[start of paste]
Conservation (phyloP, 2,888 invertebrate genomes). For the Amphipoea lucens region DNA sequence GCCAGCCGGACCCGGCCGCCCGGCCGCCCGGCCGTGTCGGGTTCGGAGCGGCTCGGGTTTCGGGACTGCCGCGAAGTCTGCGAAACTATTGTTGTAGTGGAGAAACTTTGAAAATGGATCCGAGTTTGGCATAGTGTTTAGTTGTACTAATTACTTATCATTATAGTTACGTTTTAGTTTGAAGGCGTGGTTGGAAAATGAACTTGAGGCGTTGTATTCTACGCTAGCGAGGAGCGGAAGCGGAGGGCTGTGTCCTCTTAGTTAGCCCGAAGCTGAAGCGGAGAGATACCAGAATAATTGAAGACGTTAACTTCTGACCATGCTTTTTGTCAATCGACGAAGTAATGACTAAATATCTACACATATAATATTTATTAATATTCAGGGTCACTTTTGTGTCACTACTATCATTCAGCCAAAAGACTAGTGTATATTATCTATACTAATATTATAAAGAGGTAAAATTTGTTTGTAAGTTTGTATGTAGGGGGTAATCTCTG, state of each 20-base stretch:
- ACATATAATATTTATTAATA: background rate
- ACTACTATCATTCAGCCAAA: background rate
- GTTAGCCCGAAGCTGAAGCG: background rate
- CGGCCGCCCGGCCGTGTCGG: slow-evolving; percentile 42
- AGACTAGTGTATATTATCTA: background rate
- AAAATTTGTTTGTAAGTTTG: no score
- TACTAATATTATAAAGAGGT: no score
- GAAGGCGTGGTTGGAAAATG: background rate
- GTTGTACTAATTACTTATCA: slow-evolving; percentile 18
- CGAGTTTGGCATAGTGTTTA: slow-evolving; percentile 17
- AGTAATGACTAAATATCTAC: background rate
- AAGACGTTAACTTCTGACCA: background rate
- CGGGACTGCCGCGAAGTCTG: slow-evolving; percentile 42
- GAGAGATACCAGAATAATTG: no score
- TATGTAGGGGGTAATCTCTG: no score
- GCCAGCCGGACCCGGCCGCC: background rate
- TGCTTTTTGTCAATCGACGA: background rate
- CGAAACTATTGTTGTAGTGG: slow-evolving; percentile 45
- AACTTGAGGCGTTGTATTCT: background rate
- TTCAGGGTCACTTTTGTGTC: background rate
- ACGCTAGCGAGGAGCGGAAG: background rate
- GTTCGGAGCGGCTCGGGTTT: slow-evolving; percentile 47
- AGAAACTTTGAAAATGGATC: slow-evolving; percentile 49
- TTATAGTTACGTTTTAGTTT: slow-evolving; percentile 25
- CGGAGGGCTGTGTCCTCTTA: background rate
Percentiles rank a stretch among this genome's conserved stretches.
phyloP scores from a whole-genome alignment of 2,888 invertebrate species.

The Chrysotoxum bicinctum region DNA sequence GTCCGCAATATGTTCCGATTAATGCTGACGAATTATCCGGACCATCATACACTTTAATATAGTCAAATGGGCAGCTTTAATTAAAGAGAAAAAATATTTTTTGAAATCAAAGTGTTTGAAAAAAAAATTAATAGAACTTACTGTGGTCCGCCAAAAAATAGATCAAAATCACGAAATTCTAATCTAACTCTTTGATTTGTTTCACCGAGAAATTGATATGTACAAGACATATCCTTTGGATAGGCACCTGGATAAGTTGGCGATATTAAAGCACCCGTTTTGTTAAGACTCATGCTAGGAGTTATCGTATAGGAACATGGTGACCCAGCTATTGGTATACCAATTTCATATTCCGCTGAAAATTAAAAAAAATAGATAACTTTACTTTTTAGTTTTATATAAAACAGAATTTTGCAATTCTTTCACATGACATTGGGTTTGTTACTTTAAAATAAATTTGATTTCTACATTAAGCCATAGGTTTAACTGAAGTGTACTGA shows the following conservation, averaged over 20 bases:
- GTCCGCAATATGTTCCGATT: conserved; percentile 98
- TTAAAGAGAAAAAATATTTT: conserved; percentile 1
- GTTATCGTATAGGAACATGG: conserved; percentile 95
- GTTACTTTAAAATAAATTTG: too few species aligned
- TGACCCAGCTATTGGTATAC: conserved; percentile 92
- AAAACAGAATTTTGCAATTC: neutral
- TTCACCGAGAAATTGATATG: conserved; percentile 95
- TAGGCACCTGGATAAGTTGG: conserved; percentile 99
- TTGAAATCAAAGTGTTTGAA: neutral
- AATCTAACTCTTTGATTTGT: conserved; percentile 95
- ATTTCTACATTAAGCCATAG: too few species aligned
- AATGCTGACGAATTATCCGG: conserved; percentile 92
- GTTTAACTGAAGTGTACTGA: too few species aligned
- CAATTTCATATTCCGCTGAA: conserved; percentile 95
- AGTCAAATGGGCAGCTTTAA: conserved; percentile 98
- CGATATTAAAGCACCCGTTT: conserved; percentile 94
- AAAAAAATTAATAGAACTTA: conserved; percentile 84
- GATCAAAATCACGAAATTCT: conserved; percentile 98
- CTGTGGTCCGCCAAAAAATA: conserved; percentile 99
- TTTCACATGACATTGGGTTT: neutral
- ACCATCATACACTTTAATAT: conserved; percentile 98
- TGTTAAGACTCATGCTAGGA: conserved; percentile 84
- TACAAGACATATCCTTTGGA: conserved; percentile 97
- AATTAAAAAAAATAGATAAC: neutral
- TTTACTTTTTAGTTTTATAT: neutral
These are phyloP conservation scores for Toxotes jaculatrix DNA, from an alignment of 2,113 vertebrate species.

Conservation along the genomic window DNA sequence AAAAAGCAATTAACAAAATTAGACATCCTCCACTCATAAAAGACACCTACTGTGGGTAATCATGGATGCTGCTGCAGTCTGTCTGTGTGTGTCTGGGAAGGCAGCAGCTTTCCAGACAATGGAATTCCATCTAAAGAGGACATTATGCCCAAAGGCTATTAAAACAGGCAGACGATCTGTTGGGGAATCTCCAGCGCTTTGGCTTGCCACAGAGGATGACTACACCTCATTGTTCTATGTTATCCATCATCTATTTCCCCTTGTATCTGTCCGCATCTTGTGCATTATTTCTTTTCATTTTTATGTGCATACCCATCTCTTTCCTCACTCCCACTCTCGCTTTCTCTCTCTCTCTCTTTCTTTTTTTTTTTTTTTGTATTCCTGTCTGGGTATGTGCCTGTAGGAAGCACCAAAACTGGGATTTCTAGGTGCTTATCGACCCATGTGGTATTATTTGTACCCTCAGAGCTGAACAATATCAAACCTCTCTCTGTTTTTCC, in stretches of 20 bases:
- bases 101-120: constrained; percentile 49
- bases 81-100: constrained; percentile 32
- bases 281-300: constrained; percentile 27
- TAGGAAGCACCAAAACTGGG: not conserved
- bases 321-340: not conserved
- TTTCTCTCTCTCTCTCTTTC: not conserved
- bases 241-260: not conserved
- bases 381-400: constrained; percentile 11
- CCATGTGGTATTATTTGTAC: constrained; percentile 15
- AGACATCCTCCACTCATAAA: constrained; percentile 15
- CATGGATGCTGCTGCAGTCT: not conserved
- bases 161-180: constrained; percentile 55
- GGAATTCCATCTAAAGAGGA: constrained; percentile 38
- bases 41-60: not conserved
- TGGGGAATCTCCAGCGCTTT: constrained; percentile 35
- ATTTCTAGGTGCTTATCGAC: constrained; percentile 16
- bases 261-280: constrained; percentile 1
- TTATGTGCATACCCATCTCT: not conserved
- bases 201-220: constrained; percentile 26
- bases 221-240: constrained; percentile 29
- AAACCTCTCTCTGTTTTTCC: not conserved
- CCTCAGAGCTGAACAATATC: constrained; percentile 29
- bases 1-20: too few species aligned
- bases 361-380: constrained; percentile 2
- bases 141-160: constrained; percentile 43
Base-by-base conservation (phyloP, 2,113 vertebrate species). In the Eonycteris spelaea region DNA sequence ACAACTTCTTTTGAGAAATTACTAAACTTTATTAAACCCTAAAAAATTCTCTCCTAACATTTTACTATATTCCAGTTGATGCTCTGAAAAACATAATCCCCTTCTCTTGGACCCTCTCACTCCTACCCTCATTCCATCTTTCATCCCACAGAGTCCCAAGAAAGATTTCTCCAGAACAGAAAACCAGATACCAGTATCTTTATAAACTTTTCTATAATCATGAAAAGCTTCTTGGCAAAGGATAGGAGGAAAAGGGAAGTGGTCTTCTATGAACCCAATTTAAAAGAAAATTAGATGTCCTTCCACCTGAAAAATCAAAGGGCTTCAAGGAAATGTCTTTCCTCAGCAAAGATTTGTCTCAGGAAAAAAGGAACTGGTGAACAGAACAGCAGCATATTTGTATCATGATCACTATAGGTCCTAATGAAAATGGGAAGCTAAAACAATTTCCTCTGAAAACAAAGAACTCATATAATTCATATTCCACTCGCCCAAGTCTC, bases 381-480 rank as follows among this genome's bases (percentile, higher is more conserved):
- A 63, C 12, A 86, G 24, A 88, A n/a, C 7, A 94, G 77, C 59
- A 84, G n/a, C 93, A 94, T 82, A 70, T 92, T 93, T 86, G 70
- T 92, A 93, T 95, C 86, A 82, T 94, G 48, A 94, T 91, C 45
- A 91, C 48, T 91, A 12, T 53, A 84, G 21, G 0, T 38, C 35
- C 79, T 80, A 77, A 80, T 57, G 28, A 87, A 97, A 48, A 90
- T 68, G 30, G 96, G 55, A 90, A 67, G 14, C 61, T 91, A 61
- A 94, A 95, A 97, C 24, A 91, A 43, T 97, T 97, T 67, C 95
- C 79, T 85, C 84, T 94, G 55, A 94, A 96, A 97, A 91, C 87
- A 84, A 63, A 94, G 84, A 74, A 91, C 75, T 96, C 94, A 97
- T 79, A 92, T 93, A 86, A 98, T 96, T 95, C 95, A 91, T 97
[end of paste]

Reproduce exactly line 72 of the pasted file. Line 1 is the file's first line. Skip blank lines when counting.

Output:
- ATTTCTAGGTGCTTATCGAC: constrained; percentile 16